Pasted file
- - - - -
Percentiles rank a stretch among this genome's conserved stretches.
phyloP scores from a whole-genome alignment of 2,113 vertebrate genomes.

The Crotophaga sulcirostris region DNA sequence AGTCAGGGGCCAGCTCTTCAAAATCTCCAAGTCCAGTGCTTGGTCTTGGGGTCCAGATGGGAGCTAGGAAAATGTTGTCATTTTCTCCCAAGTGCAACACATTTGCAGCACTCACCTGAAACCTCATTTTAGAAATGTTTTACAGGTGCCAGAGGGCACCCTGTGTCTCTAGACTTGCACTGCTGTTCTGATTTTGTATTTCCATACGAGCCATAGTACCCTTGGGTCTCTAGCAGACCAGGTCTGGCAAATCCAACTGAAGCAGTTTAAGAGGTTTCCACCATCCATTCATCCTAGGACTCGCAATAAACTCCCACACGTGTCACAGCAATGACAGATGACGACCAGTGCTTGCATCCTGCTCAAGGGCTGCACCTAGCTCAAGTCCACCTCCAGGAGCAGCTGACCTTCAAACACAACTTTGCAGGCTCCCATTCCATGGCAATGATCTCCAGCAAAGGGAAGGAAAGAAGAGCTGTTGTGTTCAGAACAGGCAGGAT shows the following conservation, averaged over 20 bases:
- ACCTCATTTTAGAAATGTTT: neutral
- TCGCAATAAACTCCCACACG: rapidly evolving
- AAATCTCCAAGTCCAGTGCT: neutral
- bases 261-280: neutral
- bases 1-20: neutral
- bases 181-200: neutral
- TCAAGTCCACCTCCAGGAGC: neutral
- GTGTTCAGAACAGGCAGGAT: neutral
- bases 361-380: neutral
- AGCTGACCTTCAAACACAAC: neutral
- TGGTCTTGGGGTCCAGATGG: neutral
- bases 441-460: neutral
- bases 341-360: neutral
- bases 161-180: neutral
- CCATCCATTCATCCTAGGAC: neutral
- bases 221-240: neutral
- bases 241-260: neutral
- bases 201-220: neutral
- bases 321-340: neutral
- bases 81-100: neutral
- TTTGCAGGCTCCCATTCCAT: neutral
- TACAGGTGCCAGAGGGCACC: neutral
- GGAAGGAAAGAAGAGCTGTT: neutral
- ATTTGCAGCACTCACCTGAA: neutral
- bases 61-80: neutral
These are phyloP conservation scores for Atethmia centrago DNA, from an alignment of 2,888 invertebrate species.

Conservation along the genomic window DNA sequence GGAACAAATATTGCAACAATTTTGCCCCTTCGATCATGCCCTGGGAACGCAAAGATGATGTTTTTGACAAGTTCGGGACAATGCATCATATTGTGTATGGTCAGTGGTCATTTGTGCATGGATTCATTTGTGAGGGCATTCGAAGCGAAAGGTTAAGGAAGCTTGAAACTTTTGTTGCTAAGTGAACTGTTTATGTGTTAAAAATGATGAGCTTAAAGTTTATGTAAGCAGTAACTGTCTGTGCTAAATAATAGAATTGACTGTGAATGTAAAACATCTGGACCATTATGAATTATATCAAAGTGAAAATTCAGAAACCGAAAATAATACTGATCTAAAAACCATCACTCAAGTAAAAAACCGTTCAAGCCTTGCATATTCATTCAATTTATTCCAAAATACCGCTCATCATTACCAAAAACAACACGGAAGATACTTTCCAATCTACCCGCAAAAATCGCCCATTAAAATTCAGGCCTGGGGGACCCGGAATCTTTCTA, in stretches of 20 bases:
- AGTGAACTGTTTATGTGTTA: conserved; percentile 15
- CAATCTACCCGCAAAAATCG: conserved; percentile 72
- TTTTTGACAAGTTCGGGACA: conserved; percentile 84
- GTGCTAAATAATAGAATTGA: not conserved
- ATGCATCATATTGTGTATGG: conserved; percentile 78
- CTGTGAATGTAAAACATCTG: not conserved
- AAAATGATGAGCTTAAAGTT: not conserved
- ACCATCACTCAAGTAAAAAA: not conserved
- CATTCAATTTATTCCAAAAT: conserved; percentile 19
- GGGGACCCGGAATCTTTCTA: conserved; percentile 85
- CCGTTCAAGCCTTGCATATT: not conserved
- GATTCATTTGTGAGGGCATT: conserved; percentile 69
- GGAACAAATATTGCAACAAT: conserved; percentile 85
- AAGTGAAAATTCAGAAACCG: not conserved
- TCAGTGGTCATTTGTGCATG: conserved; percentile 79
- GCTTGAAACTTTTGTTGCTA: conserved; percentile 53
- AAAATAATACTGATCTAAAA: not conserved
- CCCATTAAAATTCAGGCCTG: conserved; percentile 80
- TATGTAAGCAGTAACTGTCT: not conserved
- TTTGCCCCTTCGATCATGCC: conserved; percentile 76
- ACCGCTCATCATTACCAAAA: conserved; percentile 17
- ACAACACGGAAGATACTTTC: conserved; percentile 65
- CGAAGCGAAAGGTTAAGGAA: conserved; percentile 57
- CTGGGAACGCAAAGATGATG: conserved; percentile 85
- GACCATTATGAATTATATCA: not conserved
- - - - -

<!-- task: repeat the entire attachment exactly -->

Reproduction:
Percentiles rank a stretch among this genome's conserved stretches.
phyloP scores from a whole-genome alignment of 2,113 vertebrate genomes.

The Crotophaga sulcirostris region DNA sequence AGTCAGGGGCCAGCTCTTCAAAATCTCCAAGTCCAGTGCTTGGTCTTGGGGTCCAGATGGGAGCTAGGAAAATGTTGTCATTTTCTCCCAAGTGCAACACATTTGCAGCACTCACCTGAAACCTCATTTTAGAAATGTTTTACAGGTGCCAGAGGGCACCCTGTGTCTCTAGACTTGCACTGCTGTTCTGATTTTGTATTTCCATACGAGCCATAGTACCCTTGGGTCTCTAGCAGACCAGGTCTGGCAAATCCAACTGAAGCAGTTTAAGAGGTTTCCACCATCCATTCATCCTAGGACTCGCAATAAACTCCCACACGTGTCACAGCAATGACAGATGACGACCAGTGCTTGCATCCTGCTCAAGGGCTGCACCTAGCTCAAGTCCACCTCCAGGAGCAGCTGACCTTCAAACACAACTTTGCAGGCTCCCATTCCATGGCAATGATCTCCAGCAAAGGGAAGGAAAGAAGAGCTGTTGTGTTCAGAACAGGCAGGAT shows the following conservation, averaged over 20 bases:
- ACCTCATTTTAGAAATGTTT: neutral
- TCGCAATAAACTCCCACACG: rapidly evolving
- AAATCTCCAAGTCCAGTGCT: neutral
- bases 261-280: neutral
- bases 1-20: neutral
- bases 181-200: neutral
- TCAAGTCCACCTCCAGGAGC: neutral
- GTGTTCAGAACAGGCAGGAT: neutral
- bases 361-380: neutral
- AGCTGACCTTCAAACACAAC: neutral
- TGGTCTTGGGGTCCAGATGG: neutral
- bases 441-460: neutral
- bases 341-360: neutral
- bases 161-180: neutral
- CCATCCATTCATCCTAGGAC: neutral
- bases 221-240: neutral
- bases 241-260: neutral
- bases 201-220: neutral
- bases 321-340: neutral
- bases 81-100: neutral
- TTTGCAGGCTCCCATTCCAT: neutral
- TACAGGTGCCAGAGGGCACC: neutral
- GGAAGGAAAGAAGAGCTGTT: neutral
- ATTTGCAGCACTCACCTGAA: neutral
- bases 61-80: neutral
These are phyloP conservation scores for Atethmia centrago DNA, from an alignment of 2,888 invertebrate species.

Conservation along the genomic window DNA sequence GGAACAAATATTGCAACAATTTTGCCCCTTCGATCATGCCCTGGGAACGCAAAGATGATGTTTTTGACAAGTTCGGGACAATGCATCATATTGTGTATGGTCAGTGGTCATTTGTGCATGGATTCATTTGTGAGGGCATTCGAAGCGAAAGGTTAAGGAAGCTTGAAACTTTTGTTGCTAAGTGAACTGTTTATGTGTTAAAAATGATGAGCTTAAAGTTTATGTAAGCAGTAACTGTCTGTGCTAAATAATAGAATTGACTGTGAATGTAAAACATCTGGACCATTATGAATTATATCAAAGTGAAAATTCAGAAACCGAAAATAATACTGATCTAAAAACCATCACTCAAGTAAAAAACCGTTCAAGCCTTGCATATTCATTCAATTTATTCCAAAATACCGCTCATCATTACCAAAAACAACACGGAAGATACTTTCCAATCTACCCGCAAAAATCGCCCATTAAAATTCAGGCCTGGGGGACCCGGAATCTTTCTA, in stretches of 20 bases:
- AGTGAACTGTTTATGTGTTA: conserved; percentile 15
- CAATCTACCCGCAAAAATCG: conserved; percentile 72
- TTTTTGACAAGTTCGGGACA: conserved; percentile 84
- GTGCTAAATAATAGAATTGA: not conserved
- ATGCATCATATTGTGTATGG: conserved; percentile 78
- CTGTGAATGTAAAACATCTG: not conserved
- AAAATGATGAGCTTAAAGTT: not conserved
- ACCATCACTCAAGTAAAAAA: not conserved
- CATTCAATTTATTCCAAAAT: conserved; percentile 19
- GGGGACCCGGAATCTTTCTA: conserved; percentile 85
- CCGTTCAAGCCTTGCATATT: not conserved
- GATTCATTTGTGAGGGCATT: conserved; percentile 69
- GGAACAAATATTGCAACAAT: conserved; percentile 85
- AAGTGAAAATTCAGAAACCG: not conserved
- TCAGTGGTCATTTGTGCATG: conserved; percentile 79
- GCTTGAAACTTTTGTTGCTA: conserved; percentile 53
- AAAATAATACTGATCTAAAA: not conserved
- CCCATTAAAATTCAGGCCTG: conserved; percentile 80
- TATGTAAGCAGTAACTGTCT: not conserved
- TTTGCCCCTTCGATCATGCC: conserved; percentile 76
- ACCGCTCATCATTACCAAAA: conserved; percentile 17
- ACAACACGGAAGATACTTTC: conserved; percentile 65
- CGAAGCGAAAGGTTAAGGAA: conserved; percentile 57
- CTGGGAACGCAAAGATGATG: conserved; percentile 85
- GACCATTATGAATTATATCA: not conserved